Rather than finish the many models I have under construction, I am slowly sliding down into starting a new one – a 1/700 scratchbuilt Midway-class ship. What did it was the above photo of the Franklin D. Roosevelt (CVB-42) commissioning, where for the first time I realized that the ship was in 2-color camouflage, not overall 5-N Navy Blue. The newly-painted section of the lower hull at left is definitely darker (and bluer) than the rest of the ship. And since the destroyer in the center is also in two-tone but the upperworks are much lighter that tells us that it’s in Measure 22 – Navy Blue and Haze Gray, so FDR must be in Measure 12 – Navy Blue and Ocean Gray. The difference in contrast is what distinguishes the two.
Yes, that’s an Essex finishing out at far right, and the lack of blue-ish tint might mean it’s in the new Navy Gray – the equivalent of Navy Blue but without the blue tint when the Navy started running short on tinting material. That it’s darker also makes sense, because the blue pigment lightened quickly – perhaps the black tinting material didn’t.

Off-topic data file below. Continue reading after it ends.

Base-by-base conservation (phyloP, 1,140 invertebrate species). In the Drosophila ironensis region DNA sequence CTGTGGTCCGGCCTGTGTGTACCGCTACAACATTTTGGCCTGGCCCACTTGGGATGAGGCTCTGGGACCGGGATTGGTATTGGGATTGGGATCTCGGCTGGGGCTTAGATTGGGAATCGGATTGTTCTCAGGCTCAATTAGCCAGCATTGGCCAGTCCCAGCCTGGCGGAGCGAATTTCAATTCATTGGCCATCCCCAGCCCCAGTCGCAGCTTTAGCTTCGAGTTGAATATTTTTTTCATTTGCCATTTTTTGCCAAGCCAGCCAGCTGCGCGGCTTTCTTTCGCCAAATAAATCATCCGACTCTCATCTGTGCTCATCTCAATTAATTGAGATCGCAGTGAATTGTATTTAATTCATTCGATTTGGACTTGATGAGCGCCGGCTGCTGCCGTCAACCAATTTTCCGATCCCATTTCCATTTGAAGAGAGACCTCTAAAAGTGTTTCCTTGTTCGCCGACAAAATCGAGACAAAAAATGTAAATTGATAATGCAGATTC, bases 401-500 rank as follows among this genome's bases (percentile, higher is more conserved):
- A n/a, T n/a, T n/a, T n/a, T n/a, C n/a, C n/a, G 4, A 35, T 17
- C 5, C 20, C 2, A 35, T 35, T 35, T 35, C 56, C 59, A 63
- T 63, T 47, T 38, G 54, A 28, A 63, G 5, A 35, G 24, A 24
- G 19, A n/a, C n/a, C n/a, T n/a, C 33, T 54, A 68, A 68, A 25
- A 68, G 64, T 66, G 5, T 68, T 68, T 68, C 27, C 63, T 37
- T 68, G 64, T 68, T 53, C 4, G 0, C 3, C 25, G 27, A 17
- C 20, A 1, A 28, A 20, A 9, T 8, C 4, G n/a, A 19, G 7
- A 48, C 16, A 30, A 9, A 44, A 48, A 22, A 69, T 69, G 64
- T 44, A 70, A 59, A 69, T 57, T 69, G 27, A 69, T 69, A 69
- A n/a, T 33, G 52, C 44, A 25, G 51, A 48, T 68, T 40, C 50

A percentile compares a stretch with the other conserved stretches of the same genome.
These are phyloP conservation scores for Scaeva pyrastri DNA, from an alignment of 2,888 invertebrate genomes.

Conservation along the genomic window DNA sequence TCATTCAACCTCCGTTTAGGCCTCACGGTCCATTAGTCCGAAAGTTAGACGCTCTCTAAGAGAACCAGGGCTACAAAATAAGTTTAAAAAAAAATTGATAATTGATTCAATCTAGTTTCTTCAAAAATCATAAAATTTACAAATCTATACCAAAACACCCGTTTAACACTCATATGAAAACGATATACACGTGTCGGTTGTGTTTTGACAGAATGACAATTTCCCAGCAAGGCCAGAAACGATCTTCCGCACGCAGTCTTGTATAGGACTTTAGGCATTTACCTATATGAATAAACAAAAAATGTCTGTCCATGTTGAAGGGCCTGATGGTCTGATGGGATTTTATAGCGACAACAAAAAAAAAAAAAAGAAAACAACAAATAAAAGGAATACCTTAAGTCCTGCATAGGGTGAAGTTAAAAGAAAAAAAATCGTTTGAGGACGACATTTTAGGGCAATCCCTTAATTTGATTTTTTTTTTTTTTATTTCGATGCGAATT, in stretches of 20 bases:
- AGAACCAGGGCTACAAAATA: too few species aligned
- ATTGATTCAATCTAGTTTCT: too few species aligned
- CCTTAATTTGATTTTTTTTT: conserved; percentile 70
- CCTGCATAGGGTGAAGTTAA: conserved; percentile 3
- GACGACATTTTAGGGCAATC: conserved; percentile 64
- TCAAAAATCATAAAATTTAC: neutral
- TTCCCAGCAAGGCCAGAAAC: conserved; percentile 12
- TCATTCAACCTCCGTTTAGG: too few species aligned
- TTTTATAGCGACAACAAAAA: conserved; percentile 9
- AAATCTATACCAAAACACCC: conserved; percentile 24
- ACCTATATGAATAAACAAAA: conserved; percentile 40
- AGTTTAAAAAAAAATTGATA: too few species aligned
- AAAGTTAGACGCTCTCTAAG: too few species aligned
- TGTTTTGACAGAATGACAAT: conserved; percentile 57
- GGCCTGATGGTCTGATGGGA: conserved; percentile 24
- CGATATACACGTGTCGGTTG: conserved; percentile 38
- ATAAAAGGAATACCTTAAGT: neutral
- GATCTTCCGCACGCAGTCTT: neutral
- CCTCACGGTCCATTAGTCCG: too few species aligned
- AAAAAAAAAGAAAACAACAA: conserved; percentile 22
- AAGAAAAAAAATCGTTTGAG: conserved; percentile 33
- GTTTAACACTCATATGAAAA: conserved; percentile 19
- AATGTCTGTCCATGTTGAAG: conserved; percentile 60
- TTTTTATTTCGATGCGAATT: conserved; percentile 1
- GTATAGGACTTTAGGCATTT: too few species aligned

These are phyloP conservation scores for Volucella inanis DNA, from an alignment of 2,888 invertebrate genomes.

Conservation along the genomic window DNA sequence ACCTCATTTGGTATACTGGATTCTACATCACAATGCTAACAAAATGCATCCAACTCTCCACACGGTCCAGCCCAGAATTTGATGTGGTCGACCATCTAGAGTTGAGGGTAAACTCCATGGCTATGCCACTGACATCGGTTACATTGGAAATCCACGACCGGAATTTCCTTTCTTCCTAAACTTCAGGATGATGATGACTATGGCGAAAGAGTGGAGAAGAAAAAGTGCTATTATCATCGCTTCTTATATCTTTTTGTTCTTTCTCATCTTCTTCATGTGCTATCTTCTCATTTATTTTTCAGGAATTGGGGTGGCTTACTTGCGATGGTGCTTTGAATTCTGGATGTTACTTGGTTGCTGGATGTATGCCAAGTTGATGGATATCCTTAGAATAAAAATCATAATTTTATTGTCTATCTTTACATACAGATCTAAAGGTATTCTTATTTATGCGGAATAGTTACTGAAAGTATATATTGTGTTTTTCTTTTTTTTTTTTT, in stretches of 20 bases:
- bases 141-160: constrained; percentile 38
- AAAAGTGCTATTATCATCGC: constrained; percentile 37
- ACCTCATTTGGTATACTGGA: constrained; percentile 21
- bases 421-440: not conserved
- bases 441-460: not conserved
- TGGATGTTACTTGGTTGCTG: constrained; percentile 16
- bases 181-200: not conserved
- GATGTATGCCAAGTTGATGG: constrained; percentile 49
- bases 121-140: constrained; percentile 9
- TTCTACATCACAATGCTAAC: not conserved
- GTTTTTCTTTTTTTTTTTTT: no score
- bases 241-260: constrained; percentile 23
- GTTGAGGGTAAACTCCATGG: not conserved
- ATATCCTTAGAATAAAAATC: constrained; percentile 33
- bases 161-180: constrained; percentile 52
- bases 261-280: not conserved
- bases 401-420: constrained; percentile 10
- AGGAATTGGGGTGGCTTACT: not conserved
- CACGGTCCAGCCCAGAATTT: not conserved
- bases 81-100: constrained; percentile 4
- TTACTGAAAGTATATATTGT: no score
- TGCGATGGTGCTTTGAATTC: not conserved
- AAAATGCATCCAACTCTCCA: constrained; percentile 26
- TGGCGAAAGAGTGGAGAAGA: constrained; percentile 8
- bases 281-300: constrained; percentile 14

But this photo in early 1946 – likely in Guantanamo Bay, Cuba during FDR’s shakedown – is what sealed it because it shows clearly the demarcation for Measure 12 at the bow – a beautiful detail with the graceful clipper bow. As well as the early island differences that distinguish it from the Revell 1/547 kit that I had (and still have).
Unfortunately, there isn’t a booklet of general plans for a 1945 Midway, just the single sheet above, and four-part series from Popular Mechanics in the 1950s that shows how to carve the ship – but is unscaled.
I printed the above sheet, calculated the scale at 1/1615 and reprinted at 1/700 (which I measured at 1/695, which is close enough). The new master plan shows the larger scale of the ship compared to a 1945 Essex-class ship, also in Measure 12.
Well, I couldn’t stop myself, and last night started tracing the lines for the hull, beginning with waterline, main deck, and forecastle. Tonight I might cut the waterline plate (assuming I have enough scribed plastic lying around) and start drawing the hull sections.